Scientists from the Charité–Universitätsmedizin Berlin and the Max Planck Institute for Human Cognitive and Brain Sciences also report that supplements of the polyphenol were associated with increased functional connectivity of the hippocampus.
“This study provides initial evidence that supplementary resveratrol improves memory performance in association with improved glucose metabolism and increased hippocampal functional connectivity in older adults,” they wrote in the Journal of Neuroscience. “Our findings offer the basis for novel strategies to maintain brain health during aging.”
Resveratrol, a powerful polyphenol and anti-fungal chemical, is often touted as the bioactive compound in grapes and red wine, and has particularly been associated with the so-called 'French Paradox'.
While many research dollars have been spent exploring the potential cardiovascular benefits of the polyphenol, some evidence supports a potential role for the ingredient in brain health.
A 2010 paper published in the American Journal of Clinical Nutrition (doi:10.3945/ajcn.2009.28641) from UK-based scientists reported that a single dose of 250 or 500 milligrams of resveratrol may boost blood flow in the brain but did not affect cognitive performance.
“The results of the current study provide the first indication in humans that resveratrol may be able to modulate cerebral blood flow variables,” wrote the researchers, led by David Kennedy from the Brain, Performance and Nutrition Research Centre at Northumbria University.
“Thus, it seems reasonable to suggest that the potential effects of this molecule on brain function deserve a great deal more research attention with a clear focus on both healthy humans and pathologic groups,” they added.
The new study, led by Veronica Witte included 46 men and women aged between 50 and 75. The participants were randomly assigned to receive either 200 mg per day of resveratrol or a placebo for 26 weeks.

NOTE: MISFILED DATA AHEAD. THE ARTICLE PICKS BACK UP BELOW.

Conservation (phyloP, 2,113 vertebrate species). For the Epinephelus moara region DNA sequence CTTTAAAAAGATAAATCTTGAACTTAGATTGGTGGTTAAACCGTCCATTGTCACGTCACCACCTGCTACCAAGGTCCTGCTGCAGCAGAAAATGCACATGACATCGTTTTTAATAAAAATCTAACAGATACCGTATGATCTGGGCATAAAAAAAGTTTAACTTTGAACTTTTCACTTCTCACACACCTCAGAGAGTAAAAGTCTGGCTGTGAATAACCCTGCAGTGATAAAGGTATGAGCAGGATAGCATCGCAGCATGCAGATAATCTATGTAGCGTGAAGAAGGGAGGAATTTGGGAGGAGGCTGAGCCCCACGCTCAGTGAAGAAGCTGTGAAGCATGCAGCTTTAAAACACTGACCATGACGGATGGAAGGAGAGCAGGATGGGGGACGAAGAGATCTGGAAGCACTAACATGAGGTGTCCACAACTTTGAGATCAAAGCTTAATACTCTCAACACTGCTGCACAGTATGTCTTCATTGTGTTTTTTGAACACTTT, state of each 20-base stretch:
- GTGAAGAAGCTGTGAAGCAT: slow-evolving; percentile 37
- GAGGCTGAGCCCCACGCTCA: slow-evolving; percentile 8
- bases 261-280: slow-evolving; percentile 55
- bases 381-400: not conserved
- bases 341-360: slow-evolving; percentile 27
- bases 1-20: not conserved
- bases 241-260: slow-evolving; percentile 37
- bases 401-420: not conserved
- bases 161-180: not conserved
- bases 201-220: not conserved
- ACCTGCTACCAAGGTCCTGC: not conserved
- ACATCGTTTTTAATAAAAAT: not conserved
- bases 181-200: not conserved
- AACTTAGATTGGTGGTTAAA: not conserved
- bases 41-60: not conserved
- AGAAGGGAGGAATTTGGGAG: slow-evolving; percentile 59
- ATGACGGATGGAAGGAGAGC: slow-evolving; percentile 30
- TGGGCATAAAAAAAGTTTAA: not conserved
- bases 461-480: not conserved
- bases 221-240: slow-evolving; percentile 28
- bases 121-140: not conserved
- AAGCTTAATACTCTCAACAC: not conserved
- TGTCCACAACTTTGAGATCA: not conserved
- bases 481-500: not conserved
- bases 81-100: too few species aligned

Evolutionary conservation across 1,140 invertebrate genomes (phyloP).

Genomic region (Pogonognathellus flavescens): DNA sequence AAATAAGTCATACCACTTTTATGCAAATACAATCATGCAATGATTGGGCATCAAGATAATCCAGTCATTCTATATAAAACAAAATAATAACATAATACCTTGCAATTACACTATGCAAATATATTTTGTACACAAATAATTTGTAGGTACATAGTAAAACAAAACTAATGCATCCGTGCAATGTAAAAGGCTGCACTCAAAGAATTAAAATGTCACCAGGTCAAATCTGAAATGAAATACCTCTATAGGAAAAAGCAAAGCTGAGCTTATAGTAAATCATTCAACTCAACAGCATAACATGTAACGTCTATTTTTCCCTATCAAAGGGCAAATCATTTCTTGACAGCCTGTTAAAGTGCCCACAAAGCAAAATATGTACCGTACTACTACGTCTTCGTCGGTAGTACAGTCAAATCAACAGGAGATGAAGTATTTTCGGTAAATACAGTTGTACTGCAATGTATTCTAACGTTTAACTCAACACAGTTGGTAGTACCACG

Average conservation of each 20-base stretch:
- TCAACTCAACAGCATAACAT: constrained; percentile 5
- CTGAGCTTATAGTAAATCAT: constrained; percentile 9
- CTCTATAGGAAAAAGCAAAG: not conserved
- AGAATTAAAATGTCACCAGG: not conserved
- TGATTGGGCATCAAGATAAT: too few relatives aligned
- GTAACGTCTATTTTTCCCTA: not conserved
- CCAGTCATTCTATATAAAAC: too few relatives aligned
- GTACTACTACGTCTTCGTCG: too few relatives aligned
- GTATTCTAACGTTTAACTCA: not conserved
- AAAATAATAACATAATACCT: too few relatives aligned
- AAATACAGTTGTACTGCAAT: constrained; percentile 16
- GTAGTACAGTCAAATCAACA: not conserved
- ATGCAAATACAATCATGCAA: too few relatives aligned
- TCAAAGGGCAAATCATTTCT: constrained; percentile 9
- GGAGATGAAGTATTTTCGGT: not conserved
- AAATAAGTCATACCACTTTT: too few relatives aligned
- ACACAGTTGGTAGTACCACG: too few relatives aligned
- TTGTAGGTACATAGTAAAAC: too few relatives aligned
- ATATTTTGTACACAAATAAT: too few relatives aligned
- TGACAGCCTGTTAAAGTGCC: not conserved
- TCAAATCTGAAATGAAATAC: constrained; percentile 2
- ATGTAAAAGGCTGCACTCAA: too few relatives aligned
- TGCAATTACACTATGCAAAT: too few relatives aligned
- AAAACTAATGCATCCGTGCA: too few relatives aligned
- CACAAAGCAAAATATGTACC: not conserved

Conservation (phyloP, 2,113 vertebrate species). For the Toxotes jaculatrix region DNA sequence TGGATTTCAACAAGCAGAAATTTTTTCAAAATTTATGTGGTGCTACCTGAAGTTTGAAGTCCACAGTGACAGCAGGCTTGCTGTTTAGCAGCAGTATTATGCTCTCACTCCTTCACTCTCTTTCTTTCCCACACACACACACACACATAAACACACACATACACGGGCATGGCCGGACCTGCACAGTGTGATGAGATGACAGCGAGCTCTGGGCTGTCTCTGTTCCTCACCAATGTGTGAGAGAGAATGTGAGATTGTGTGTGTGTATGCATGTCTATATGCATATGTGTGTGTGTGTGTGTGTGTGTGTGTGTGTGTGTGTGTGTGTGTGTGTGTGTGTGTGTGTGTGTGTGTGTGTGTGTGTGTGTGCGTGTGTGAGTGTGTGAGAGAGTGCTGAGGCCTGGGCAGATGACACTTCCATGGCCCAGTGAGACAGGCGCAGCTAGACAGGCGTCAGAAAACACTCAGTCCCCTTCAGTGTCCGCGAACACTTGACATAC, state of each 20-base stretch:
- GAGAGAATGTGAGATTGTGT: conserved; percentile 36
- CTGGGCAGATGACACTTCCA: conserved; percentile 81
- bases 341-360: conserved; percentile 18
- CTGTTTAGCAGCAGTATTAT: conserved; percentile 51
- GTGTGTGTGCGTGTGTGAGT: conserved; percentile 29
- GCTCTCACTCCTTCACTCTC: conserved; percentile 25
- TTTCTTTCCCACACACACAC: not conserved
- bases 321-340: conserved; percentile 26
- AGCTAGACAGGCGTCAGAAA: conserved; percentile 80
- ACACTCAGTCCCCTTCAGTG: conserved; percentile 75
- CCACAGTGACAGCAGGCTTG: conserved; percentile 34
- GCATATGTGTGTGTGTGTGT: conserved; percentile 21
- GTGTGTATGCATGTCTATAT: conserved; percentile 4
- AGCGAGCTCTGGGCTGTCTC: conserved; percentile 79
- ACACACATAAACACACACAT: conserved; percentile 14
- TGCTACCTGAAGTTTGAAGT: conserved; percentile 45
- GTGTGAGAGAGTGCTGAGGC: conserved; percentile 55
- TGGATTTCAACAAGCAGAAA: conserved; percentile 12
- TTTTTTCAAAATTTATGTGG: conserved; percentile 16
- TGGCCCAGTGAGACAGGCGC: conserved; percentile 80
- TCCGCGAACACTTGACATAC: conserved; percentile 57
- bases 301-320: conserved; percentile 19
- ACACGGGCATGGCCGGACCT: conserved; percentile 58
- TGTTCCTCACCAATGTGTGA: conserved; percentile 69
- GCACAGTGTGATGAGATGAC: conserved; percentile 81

Data from memory tests and neuroimaging performed before and after the 26 week study period indicated that the resveratrol supplements were associated with significant improvements in the retention of words over 30 minutes compared with placebo.
Resveratrol supplementation was also associated with decreased levels of glycated hemoglobin (HbA1c), which is a marker of long-term presence of excess glucose in the blood, compared with placebo. Neuroimaging data also showed that, “resveratrol led to significant increases in hippocampal functional connectivity”, wrote Witte and her co-authors.
“Increases in functional connectivity between the left posterior hippocampus and the medial prefrontal cortex correlated with increases in retention scores and with decreases in HbA1c,” they added.
Source: Journal of Neuroscience
2014, Volume 34, Number 23, Pages 7862-7870, doi: 10.1523/JNEUROSCI.0385-14.2014
“Effects of resveratrol on memory performance, hippocampal functional connectivity, and glucose metabolism in healthy older adults”
Authors: A.V. Witte, L. Kerti, D.S. Margulies, A. Flöel